Well, let’s skip a few years ahead, like quite a few, 15 or so. With such a vivid imagination those dreams then became rather hyper-realistic and less controllable as I got older and learned more about the world, both good and mostly bad, they were no longer how they were when I was young and still filled with idealistic hope and creative determination, unburdened by life’s complexity and free to reign over an infinite imagination of my defining. Sounds fun right? It was, is, can be. But you ain’t a kid no more, you not trying to throw fireballs out your hands like Goku, or fly around the neighborhood. No. You have reality to worry about, to dream about.  Let’s say you are walking down the street just finished work excited to get home, and suddenly a dark figure jumps out at you and stabs you in the stomach to steal your phone, ironically just after seeing a story on the news earlier that day. Or getting caught in the crossfire between soldiers and some monstrous alien that you just watched tear your family apart and is now coming for you, and it gets you. Say you feel the cold of the blade as it starts to warm up around your abdomen. The oozy warmth of the blood as it covers your hands. The inability to move as the bullet enters your head as you feel your limbs being ripped off. You lay there, paralyzed as the cold seeps in, pulled by a force you can’t explain, and you fight with everything you can muster to make it not true, to undo the present, to change that moment, and for just that moment, this is all so real, your brain forgets it is not. And that was all it took to trigger grand mal seizures that left my body often broken, mouth bloody and pillow stained, torn muscles, bruises, and I would just brush them off as “bad dreams”, you know? That’s the burden of living to dream, how real it becomes. But that’s just what it was to me, all just a bad dream. Nothing to worry about, I had been like this most of my life. Everyone twitches in their sleep…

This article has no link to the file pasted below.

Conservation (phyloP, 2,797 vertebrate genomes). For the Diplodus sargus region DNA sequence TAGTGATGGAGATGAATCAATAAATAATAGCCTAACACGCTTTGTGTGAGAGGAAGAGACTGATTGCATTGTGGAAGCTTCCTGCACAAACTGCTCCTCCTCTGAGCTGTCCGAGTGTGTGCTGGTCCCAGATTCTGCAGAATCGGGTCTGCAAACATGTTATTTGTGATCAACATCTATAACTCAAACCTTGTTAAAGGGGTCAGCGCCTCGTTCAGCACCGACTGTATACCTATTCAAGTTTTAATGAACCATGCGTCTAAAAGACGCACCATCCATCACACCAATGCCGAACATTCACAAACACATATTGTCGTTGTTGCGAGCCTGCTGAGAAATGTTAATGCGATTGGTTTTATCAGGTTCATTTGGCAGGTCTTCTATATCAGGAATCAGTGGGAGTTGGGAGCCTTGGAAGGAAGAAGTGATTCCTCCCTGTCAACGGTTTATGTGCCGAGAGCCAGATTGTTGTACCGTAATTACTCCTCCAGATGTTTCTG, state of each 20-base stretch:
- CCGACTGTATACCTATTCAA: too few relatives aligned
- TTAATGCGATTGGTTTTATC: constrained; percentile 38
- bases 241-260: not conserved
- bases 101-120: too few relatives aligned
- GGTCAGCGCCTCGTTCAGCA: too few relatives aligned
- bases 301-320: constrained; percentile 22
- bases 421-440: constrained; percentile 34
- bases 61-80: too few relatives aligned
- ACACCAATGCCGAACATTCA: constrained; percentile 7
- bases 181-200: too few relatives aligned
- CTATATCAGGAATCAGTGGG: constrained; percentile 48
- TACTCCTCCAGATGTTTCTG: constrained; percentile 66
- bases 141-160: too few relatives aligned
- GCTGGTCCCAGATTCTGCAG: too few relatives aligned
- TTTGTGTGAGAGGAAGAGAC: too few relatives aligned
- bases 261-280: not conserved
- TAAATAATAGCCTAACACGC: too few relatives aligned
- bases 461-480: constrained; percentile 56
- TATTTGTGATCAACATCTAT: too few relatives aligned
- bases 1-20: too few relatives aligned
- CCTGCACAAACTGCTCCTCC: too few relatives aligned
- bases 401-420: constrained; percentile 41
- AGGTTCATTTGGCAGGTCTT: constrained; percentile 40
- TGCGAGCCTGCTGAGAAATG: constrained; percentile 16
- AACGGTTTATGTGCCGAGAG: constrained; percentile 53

It was only when I met my wife at 28 and subsequently began living with her, that we finally realized what it was. Yeah, that old diagnosis of childhood had possibly returned. As an epileptic herself she recognized the signs and one morning just asked “Do you know you have seizures in your sleep?”. Realizing it was TLE was the first step, in my “explorative” years I had experimented with a lot of plants and materials in an effort to understand the world from different points of view and to kind of just push my mind and see what else was possible, I wanted to augment my already augmented reality, and I can safely assume that triggered the late-onset seizures along with mood-stabilizing medication. I was prone to moments of intense disassociated Deja Vu-like experiences, subtle pedi-mal seizures brushed off as “perks” of being “special”. Many things I had grown up with as just being brushed off as “attention-seeking” or “normal”, I mean I was having auditory hallucinations from an early age, running into a room after hearing my name be called, monsters entering my room and my toys coming to life to defend me, I’ll never forget the great big wolf that lay on the foot of my bed waiting for me to move… All brushed off as an overactive imagination, which it was, but it was too active. So active it was causing damage and inducing seizures. The “bad dreams” were actually seizures and not the other way around. It was the seizure creating the dreams. For a while I had just left it as is, even after realizing, I had lived with it for so long, what would be so different now that I know? Well now that I knew what they were, I realized how often they were happening and that I wouldn’t be able to carry on. It was entering a dangerous period, for example, I had even learned how to use my breath to control my seizures, I learned how to divert my brain away from the broken path, and as cool as it all sounds, it’s rather difficult when you are on a motorbike going 120km/h on a high way packed with cars and trucks also going that fast.